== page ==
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A Texas school has cut the ribbon on a new hydrogen-focused research facility that will play a role in a statewide, Department of Energy-funded energy transition initiative.

The Center for Electromechanics at The University of Texas, Frontier Energy, Inc., and GTI Energy celebrated the grand opening of a hydrogen research and demonstration facility in Austin as part of the “Demonstration and Framework for H2@Scale in Texas and Beyond” project, which is supported by the DOE's Hydrogen and Fuel Cell Technologies Office.

The hydrogen proto-hub is first-of-its-kind and part of Texas-wide initiative for a cleaner hydrogen economy and will feature contributions from organizations throughout the state. The facility will generate zero-carbon hydrogen by using water electrolysis powered by solar and wind energy, and steam methane reformation of renewable natural gas from a Texas landfill.

The hydrogen will be used to power a stationary fuel cell for power for the Texas Advanced Computing Center, and it will also supply zero-emission fuel to cell drones and a fleet of Toyota Mirai fuel cell electric vehicles. This method will mark the first time that multiple renewable hydrogen supplies and uses have been networked at one location to show an economical hydrogen ecosystem that is scalable.

“The H2@Scale in Texas project builds on nearly two decades of UT leadership in hydrogen research and development” Michael Lewis, Research Scientist, UT Austin Center for Electromechanics, say in a news release. “With this facility, we aim to provide the educated workforce and the engineering data needed for success. Beyond the current project, the hydrogen research facility is well-positioned for growth and impact in the emerging clean hydrogen industry.”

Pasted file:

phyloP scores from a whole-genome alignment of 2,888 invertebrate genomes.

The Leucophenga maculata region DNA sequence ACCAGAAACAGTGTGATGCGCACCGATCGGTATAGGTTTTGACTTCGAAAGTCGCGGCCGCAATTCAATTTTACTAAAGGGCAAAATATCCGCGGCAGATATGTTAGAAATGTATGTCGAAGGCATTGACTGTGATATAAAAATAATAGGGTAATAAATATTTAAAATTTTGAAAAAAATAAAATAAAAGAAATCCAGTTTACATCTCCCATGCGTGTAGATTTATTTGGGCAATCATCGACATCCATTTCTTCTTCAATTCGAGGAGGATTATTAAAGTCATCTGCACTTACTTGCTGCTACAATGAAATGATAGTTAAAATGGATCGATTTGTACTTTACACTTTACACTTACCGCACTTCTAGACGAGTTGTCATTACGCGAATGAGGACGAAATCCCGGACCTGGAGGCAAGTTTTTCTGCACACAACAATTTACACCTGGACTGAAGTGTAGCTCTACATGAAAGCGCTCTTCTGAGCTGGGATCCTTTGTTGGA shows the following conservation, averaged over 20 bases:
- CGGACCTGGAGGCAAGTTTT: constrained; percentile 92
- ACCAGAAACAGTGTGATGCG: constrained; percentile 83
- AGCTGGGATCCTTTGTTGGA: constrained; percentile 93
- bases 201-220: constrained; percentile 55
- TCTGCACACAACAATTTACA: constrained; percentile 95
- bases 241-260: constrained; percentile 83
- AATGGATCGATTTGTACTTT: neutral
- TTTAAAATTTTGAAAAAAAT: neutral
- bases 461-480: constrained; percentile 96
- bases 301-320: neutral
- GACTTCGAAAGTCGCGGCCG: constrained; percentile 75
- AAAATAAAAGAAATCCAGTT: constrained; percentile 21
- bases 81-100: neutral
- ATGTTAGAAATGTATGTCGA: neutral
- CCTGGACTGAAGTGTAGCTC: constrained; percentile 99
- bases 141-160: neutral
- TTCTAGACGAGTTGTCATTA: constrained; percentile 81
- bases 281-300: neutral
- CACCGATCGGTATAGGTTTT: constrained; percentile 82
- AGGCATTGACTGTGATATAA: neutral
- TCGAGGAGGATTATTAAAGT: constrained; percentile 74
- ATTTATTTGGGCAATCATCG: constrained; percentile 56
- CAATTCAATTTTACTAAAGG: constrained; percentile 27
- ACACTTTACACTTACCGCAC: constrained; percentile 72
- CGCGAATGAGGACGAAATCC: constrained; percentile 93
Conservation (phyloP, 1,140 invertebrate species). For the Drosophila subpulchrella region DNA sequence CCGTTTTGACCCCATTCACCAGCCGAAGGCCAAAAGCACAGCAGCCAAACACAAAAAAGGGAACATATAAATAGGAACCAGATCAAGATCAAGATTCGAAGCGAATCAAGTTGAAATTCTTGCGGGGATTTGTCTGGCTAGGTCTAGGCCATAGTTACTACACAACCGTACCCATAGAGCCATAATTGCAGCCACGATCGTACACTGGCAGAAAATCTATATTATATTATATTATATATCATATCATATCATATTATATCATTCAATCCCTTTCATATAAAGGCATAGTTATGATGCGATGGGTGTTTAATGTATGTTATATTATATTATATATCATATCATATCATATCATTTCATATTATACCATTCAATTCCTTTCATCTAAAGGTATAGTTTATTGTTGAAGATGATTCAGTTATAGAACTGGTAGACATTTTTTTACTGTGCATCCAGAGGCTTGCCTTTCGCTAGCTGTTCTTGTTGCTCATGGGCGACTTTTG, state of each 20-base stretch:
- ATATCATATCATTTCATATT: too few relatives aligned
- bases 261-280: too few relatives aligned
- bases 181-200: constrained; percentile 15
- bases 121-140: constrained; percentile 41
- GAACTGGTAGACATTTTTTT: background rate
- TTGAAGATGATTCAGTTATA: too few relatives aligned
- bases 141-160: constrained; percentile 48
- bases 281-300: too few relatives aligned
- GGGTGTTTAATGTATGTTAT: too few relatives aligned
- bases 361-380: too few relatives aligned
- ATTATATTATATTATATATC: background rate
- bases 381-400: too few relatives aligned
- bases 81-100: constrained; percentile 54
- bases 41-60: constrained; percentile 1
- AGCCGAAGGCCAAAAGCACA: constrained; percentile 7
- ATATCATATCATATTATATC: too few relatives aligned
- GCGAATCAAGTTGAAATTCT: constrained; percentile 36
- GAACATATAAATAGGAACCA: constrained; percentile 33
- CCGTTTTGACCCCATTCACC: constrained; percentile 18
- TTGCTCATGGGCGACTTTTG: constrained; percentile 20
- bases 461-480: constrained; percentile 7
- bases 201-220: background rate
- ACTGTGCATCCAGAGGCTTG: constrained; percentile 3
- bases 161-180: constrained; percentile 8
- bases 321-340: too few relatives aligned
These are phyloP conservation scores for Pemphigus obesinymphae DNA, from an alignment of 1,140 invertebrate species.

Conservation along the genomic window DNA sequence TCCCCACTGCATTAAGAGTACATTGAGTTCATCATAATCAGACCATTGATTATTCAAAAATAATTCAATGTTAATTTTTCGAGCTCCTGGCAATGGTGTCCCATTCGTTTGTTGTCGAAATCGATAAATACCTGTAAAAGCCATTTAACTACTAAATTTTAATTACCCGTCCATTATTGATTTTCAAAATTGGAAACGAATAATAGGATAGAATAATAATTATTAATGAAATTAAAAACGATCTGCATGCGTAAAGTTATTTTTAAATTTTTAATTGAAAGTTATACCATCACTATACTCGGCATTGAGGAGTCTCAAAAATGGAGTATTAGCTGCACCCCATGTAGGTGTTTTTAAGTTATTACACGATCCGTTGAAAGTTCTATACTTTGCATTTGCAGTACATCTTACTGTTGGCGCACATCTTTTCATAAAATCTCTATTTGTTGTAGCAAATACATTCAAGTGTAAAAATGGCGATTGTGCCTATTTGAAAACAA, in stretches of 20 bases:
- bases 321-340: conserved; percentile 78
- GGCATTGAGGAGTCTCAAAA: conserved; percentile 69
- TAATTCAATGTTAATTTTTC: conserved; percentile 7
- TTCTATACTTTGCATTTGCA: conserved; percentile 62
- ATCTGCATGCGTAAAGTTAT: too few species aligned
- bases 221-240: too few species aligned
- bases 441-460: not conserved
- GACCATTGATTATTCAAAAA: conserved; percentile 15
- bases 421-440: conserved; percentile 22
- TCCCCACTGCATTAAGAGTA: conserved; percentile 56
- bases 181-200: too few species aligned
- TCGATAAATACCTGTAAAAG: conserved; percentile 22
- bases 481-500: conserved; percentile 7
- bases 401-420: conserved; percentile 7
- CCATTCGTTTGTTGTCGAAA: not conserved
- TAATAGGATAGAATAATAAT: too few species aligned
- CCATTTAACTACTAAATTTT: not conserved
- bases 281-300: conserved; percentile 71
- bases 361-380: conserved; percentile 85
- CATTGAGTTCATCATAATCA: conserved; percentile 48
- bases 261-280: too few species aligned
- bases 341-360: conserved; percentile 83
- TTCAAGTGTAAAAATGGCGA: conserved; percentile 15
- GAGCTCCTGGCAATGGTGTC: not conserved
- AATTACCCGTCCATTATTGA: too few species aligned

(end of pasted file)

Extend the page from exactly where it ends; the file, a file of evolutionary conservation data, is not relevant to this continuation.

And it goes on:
Over 20 sponsors and industry stakeholders are involved and include Houston-based partners in Center for Houston’s Future and Rice University Baker Institute for Public Policy. Industry heavyweights like Chevron, Toyota, ConocoPhillips, and the Texas Commission on Environmental Quality are also part of the effort.

Texas hydrogen infrastructure and wind and solar resources position the state for clean hydrogen production, as evident in the recently released study, “A Framework for Hydrogen in Texas.” The study was part of a larger effort that started in 2020 with the H2@Scale project, which aims to develop clearer paths to renewable hydrogen as a “clean and cost-effective fuel” according to a news release. The facility will serve as an academic research center, and a model for future large-scale hydrogen deployments.

Participants in the DOE-funded HyVelocity Gulf Coast Hydrogen Hub will aim to gain insights from the H2@Scale project at UT Austin. The project will build towards a development of a comprehensive hydrogen network across the region. HyVelocity is a hub that includes AES Corporation, Air Liquide, Chevron, ExxonMobil, Mitsubishi Power Americas, Orsted, and Sempra Infrastructure. The GTI Energy administered HyVelocity involves The University of Texas at Austin, the Center for Houston’s Future, and Houston Advanced Research Center.

“H2@Scale isn't just about producing low-carbon energy, it's about creating clean energy growth opportunities for communities throughout Texas and the nation,” Adam Walburger, president of Frontier Energy, says in a news release. “By harnessing renewable energy resources to create zero-carbon hydrogen, we can power homes, businesses, transportation, and agriculture – all while creating jobs and reducing emissions.”